The computer system at the Beirut Port's customs administration broke down on Wednesday, temporarily paralyzing control operations on goods entering and leaving the, but was fixed at the end of the day, said a spokesman for the customs directorate.
The spokesman added that the transit of goods returned to normal on Thursday with "a certain level of congestion" due to the accumulated backlog.
The system was down from 7 a.m. to 10:30 a.m. on Wednesday, briefly came back online, then went down again from 12:30 p.m. to 7:30 p.m.
Reports concerning the breakdown of the computer system, known as "Najm" (an Arabic acronym for Customs Information System), were relayed on Wednesday by the president of the Lebanese Transport Agents' Union, Marwan al-Yama, who was quoted by the state-run National News Agency (NNA).
According to Yama, the breakdown caused major disruption to the transit of goods, as confirmed to L'Orient-Le Jour by two sources working for shipping companies who wished to remain anonymous for professional reasons.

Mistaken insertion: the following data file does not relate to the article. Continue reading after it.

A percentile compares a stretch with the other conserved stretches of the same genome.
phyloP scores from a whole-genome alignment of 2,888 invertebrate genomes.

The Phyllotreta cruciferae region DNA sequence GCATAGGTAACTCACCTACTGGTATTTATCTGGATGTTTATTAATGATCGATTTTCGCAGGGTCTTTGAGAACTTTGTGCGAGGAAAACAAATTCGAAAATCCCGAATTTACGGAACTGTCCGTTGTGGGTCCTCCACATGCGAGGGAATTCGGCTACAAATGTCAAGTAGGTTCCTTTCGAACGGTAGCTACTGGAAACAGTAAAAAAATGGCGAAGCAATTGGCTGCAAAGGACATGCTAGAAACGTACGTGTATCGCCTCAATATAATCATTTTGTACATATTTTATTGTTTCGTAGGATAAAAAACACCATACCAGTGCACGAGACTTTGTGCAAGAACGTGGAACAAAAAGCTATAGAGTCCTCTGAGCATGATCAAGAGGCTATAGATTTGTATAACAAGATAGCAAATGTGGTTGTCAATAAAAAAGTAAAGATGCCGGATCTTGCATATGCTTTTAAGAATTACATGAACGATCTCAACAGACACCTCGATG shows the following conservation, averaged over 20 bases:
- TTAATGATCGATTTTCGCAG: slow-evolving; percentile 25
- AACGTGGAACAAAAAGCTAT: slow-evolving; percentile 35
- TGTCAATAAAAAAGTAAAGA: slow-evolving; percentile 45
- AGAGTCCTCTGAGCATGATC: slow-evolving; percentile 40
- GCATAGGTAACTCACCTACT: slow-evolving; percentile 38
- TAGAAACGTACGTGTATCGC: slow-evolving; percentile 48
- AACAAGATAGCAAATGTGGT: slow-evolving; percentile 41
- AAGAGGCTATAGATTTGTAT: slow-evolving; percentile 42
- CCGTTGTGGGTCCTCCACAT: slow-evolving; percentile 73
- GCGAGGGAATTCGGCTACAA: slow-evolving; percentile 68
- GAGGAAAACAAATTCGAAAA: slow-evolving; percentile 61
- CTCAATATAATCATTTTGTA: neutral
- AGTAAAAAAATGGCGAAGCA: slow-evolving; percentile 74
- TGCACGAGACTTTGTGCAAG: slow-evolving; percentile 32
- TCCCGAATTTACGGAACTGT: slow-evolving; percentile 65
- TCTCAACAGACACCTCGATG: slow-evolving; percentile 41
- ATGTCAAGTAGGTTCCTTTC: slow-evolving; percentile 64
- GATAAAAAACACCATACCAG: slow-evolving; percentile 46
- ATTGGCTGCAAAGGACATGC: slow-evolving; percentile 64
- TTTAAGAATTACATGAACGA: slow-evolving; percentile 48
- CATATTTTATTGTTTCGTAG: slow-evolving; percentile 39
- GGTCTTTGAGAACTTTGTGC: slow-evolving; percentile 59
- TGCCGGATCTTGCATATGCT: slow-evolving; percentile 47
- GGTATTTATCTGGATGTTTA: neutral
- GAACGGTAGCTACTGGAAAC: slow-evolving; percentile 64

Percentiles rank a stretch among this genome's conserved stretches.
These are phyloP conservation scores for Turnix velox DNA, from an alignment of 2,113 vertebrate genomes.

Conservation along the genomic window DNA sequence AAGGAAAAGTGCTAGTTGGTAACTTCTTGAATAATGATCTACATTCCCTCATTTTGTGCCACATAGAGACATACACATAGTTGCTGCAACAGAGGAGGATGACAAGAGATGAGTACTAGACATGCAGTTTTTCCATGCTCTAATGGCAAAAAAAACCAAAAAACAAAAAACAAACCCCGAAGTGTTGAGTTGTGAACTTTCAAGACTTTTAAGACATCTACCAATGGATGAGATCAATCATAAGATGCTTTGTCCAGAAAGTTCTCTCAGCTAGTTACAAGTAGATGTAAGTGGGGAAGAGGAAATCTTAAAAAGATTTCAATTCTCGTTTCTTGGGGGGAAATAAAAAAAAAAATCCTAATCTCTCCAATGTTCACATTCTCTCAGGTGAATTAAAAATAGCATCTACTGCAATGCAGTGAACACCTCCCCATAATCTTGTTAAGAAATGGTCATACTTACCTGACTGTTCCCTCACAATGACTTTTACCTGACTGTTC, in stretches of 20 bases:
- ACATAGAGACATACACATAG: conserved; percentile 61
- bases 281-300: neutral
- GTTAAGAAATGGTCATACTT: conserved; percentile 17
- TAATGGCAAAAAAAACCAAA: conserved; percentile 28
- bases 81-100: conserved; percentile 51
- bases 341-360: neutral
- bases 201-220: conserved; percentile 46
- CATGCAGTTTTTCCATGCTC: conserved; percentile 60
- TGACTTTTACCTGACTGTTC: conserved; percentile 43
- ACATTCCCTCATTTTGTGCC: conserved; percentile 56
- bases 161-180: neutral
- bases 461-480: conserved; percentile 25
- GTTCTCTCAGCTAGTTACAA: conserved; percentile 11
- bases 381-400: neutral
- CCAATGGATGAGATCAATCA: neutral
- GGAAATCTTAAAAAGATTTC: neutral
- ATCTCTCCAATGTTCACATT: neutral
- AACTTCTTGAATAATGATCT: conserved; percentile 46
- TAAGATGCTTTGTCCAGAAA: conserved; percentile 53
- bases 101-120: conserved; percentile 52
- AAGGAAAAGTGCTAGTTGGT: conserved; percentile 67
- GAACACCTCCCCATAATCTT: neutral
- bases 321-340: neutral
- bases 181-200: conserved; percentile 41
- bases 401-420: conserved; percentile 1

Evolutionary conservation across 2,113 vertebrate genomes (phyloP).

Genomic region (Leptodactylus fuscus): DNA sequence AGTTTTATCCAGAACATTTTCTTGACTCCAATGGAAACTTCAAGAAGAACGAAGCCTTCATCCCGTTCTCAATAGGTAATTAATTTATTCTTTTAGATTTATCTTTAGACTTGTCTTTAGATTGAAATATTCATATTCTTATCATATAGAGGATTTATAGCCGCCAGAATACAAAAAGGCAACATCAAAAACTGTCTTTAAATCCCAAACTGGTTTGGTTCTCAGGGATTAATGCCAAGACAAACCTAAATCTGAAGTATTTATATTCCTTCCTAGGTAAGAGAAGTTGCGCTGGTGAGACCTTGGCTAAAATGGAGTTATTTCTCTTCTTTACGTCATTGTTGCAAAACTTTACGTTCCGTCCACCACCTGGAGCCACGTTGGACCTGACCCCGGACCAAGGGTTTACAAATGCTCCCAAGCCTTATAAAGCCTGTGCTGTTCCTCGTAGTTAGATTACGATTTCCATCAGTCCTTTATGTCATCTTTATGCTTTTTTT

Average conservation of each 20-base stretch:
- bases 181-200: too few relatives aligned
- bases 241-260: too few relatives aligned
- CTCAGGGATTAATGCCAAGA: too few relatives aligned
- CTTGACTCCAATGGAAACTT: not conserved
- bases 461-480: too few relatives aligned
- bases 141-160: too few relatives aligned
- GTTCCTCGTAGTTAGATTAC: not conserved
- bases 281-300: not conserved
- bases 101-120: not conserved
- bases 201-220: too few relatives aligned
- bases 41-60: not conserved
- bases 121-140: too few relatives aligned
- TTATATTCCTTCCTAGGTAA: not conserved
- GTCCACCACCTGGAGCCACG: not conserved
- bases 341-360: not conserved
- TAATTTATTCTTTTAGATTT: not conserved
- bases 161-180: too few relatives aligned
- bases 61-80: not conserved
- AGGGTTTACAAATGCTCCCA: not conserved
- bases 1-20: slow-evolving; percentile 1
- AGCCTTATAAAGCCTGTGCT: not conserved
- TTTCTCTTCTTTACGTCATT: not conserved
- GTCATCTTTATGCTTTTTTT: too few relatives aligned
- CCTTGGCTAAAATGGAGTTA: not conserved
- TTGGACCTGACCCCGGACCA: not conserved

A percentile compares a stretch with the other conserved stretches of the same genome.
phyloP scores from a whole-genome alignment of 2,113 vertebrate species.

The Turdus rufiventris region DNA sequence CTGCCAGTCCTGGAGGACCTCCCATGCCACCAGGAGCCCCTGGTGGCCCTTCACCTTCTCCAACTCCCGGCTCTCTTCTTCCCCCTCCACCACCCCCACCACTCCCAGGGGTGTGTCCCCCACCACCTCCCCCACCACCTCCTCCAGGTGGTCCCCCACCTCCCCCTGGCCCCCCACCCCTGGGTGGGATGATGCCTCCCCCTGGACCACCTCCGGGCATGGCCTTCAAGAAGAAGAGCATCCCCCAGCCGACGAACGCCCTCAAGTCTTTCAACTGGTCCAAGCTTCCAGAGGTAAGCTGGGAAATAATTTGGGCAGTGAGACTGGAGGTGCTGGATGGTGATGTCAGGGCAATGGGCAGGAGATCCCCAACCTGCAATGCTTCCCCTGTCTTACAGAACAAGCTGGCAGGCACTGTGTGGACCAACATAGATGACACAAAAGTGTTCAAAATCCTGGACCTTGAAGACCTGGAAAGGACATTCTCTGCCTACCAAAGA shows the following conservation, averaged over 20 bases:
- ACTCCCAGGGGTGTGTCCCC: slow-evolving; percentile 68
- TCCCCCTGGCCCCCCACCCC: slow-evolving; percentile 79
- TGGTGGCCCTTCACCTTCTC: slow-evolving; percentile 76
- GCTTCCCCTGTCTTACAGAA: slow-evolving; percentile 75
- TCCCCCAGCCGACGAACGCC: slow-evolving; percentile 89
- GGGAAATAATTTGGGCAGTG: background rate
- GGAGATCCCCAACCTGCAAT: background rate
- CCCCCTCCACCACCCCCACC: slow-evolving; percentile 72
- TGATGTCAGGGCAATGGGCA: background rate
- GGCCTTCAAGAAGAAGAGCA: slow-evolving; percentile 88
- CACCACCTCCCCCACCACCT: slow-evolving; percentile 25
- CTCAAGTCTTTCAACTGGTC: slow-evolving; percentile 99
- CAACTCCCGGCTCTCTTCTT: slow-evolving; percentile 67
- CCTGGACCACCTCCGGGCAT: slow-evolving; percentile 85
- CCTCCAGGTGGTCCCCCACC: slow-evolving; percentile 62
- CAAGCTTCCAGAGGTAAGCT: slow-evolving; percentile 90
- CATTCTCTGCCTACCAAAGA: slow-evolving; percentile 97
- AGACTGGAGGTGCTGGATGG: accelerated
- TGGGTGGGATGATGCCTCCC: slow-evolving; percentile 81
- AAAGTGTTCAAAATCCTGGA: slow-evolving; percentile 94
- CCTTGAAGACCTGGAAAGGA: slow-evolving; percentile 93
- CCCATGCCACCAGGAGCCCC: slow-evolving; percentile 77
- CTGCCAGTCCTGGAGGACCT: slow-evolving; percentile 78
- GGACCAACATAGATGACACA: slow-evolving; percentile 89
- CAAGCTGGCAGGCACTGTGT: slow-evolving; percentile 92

"It's logistic hell every time it happens," said one of the sources.
Yama, for his part, spoke of "a congestion of trucks loaded with goods."
Nothing gets through
According to a source in the Beirut Port administration, who is not authorized to speak to the press, Wednesday was not the first time that the Najm system, set up in 1997, broke down.
"The last time was a few months ago. Each time, it takes customs one or two days to get the system up and running again," said the source. "And if the system doesn't work, nothing can go through in either direction. Ships can continue to unload their goods while there's still room, or pick up what has already been cleared, but that's it."
"As long as it lasts one or two days, the repercussions can be contained, and even if the outage has nothing to do with port management, they may decide to make an effort on the storage fees charged to customers," the source added.
Customs has not released any information on the cause of the breakdown, which may be linked to a maintenance problem or simply the age of the system.
The Port of Beirut was partially destroyed by the Aug. 4, 2020, explosion, but its container terminal and 16 giant cranes — through which it generates most of its revenues — remain operational.
The terminal is managed by the Port of Beirut Management and Operating Committee (GEPB), founded by the Lebanese state in 1990.
Since 2022, the container terminal has been managed by French transport and logistics giant CMA CGM. According to the latest official figures, the medium-sized port handled 2.55 million tons of goods in the first 6 months of the year, up 4.1 percent year-on-year.